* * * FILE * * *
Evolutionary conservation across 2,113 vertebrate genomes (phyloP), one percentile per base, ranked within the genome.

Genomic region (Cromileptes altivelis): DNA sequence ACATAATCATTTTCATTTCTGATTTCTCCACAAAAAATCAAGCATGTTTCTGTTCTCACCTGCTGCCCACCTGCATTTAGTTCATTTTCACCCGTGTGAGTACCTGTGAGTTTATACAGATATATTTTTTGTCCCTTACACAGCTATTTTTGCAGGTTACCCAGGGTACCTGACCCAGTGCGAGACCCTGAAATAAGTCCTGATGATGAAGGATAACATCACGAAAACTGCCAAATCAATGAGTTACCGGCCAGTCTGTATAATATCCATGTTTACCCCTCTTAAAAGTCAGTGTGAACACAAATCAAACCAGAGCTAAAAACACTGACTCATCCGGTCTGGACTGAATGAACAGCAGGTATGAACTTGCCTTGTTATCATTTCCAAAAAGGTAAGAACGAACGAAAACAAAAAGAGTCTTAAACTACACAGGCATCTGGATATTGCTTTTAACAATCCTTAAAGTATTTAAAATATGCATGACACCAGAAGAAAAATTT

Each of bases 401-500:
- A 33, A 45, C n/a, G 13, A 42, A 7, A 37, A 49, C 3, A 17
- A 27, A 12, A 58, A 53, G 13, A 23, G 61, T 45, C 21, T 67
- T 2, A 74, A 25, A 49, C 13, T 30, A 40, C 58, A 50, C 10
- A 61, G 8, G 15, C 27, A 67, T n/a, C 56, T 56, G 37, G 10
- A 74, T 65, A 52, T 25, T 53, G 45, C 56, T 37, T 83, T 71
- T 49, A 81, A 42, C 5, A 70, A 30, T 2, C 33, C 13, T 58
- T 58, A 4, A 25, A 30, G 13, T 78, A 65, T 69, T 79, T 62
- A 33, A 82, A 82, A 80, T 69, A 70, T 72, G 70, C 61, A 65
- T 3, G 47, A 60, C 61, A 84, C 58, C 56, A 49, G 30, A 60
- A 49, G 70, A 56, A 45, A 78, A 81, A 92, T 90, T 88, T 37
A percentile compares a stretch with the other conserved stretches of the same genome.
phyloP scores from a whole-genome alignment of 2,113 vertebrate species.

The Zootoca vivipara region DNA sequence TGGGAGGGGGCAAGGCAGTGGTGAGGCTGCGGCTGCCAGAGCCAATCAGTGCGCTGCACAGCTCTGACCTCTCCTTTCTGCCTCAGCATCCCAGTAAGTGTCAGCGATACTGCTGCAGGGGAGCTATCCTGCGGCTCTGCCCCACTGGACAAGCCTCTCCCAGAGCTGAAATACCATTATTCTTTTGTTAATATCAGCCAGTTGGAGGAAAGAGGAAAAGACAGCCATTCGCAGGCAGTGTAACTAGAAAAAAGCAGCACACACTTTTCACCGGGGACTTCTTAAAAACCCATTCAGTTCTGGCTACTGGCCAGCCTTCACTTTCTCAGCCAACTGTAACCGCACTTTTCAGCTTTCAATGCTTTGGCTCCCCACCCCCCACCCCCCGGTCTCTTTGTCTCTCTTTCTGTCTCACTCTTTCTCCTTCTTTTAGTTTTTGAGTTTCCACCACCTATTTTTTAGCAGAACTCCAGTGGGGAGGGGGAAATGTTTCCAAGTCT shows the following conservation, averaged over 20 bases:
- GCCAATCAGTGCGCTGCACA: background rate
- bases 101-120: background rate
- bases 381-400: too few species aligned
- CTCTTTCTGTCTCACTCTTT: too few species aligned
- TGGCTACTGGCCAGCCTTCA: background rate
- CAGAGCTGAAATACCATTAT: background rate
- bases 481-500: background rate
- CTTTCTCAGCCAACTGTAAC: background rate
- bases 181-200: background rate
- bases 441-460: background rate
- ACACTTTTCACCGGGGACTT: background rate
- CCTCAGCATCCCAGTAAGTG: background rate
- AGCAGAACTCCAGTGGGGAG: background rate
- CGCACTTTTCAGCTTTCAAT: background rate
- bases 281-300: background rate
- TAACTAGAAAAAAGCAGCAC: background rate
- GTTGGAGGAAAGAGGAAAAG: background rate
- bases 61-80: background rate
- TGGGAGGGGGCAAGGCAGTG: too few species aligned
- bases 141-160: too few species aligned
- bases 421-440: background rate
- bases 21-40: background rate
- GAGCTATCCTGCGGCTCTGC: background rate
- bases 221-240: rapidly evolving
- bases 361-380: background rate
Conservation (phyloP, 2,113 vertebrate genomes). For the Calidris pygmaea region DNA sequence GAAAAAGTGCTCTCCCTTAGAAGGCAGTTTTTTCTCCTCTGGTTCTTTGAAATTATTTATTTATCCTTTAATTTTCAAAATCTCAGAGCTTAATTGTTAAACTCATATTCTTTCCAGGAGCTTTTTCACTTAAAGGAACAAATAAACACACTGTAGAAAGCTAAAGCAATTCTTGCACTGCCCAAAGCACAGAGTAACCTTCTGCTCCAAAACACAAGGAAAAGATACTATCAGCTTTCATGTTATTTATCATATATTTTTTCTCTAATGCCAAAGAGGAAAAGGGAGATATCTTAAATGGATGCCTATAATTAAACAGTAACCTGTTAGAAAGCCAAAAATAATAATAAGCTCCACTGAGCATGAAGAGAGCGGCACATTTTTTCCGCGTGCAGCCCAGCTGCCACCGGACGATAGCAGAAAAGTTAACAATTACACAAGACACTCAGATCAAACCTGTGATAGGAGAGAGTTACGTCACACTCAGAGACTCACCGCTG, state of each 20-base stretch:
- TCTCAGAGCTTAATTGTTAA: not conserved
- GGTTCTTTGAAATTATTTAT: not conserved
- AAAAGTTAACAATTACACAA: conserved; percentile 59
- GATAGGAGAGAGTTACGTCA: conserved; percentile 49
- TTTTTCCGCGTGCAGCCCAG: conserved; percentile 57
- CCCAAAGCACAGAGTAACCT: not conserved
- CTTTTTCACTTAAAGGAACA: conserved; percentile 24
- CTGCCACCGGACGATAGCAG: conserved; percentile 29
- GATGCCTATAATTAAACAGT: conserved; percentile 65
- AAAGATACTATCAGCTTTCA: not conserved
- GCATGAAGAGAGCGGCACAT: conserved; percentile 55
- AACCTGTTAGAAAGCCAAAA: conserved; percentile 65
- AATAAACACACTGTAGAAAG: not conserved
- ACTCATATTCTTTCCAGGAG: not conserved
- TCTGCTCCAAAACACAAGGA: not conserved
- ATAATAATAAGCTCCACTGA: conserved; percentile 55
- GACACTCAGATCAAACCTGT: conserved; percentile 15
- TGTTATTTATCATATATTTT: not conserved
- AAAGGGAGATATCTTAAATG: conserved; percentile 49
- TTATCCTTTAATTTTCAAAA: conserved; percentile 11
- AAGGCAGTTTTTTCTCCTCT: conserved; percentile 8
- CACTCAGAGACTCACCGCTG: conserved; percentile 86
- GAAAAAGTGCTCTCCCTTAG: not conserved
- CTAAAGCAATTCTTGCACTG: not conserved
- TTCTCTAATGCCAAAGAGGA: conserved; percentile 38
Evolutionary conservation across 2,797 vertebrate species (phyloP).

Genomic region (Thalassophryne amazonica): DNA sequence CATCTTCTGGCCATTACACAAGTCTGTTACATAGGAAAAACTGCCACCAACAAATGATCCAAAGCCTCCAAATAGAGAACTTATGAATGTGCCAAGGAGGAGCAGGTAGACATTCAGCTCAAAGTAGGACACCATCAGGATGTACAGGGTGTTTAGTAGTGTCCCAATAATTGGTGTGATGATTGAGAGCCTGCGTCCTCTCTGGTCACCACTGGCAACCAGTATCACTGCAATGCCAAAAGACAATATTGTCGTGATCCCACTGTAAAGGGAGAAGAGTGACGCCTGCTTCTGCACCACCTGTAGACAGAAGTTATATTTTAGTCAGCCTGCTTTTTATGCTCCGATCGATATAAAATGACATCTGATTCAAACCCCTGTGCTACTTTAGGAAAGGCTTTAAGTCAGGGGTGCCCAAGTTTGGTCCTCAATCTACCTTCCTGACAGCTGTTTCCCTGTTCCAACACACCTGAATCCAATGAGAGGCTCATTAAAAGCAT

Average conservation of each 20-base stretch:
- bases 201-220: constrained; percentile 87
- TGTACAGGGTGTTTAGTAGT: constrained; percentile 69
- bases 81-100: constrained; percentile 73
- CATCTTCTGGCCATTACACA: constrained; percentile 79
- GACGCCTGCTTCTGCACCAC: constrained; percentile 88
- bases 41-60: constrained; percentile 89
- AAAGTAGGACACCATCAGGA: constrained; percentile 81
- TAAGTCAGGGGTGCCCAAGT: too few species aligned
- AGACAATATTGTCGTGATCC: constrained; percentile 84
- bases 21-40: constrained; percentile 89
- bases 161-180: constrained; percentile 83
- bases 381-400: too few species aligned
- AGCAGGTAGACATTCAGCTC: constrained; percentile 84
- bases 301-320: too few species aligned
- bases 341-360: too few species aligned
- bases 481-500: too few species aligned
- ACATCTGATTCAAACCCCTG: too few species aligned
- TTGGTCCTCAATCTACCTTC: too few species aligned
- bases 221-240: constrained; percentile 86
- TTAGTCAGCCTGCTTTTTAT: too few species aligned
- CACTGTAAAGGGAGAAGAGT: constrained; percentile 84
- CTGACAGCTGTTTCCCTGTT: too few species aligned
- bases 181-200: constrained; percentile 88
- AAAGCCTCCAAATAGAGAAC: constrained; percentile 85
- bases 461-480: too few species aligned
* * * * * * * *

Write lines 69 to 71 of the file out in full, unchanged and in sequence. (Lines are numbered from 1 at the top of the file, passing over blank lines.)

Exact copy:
Genomic region (Thalassophryne amazonica): DNA sequence CATCTTCTGGCCATTACACAAGTCTGTTACATAGGAAAAACTGCCACCAACAAATGATCCAAAGCCTCCAAATAGAGAACTTATGAATGTGCCAAGGAGGAGCAGGTAGACATTCAGCTCAAAGTAGGACACCATCAGGATGTACAGGGTGTTTAGTAGTGTCCCAATAATTGGTGTGATGATTGAGAGCCTGCGTCCTCTCTGGTCACCACTGGCAACCAGTATCACTGCAATGCCAAAAGACAATATTGTCGTGATCCCACTGTAAAGGGAGAAGAGTGACGCCTGCTTCTGCACCACCTGTAGACAGAAGTTATATTTTAGTCAGCCTGCTTTTTATGCTCCGATCGATATAAAATGACATCTGATTCAAACCCCTGTGCTACTTTAGGAAAGGCTTTAAGTCAGGGGTGCCCAAGTTTGGTCCTCAATCTACCTTCCTGACAGCTGTTTCCCTGTTCCAACACACCTGAATCCAATGAGAGGCTCATTAAAAGCAT

Average conservation of each 20-base stretch:
- bases 201-220: constrained; percentile 87